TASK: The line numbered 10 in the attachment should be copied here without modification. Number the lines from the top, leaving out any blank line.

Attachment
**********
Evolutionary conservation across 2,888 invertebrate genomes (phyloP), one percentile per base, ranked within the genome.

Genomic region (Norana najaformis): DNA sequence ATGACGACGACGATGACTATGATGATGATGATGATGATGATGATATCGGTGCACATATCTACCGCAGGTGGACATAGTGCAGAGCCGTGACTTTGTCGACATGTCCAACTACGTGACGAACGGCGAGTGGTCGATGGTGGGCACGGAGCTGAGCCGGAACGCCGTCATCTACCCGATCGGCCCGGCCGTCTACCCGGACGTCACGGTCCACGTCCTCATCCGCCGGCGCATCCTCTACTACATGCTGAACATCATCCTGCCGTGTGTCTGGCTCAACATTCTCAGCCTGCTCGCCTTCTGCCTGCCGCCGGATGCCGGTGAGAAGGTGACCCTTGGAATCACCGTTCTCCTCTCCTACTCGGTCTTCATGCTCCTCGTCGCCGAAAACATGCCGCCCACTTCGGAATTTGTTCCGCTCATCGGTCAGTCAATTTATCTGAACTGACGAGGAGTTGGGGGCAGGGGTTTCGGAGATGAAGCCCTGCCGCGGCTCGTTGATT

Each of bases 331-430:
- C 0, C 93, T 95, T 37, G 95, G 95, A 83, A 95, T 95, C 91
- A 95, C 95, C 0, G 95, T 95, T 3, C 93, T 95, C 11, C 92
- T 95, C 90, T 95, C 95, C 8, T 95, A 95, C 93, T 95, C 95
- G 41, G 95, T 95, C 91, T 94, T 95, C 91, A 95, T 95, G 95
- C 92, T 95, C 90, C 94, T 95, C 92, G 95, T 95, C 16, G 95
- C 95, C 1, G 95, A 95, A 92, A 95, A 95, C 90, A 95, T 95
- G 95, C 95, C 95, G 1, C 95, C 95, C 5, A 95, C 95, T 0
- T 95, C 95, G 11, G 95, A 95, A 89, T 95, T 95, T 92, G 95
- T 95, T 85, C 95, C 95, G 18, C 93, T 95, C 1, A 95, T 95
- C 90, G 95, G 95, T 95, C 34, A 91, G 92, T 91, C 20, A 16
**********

- G 95, C 95, C 95, G 1, C 95, C 95, C 5, A 95, C 95, T 0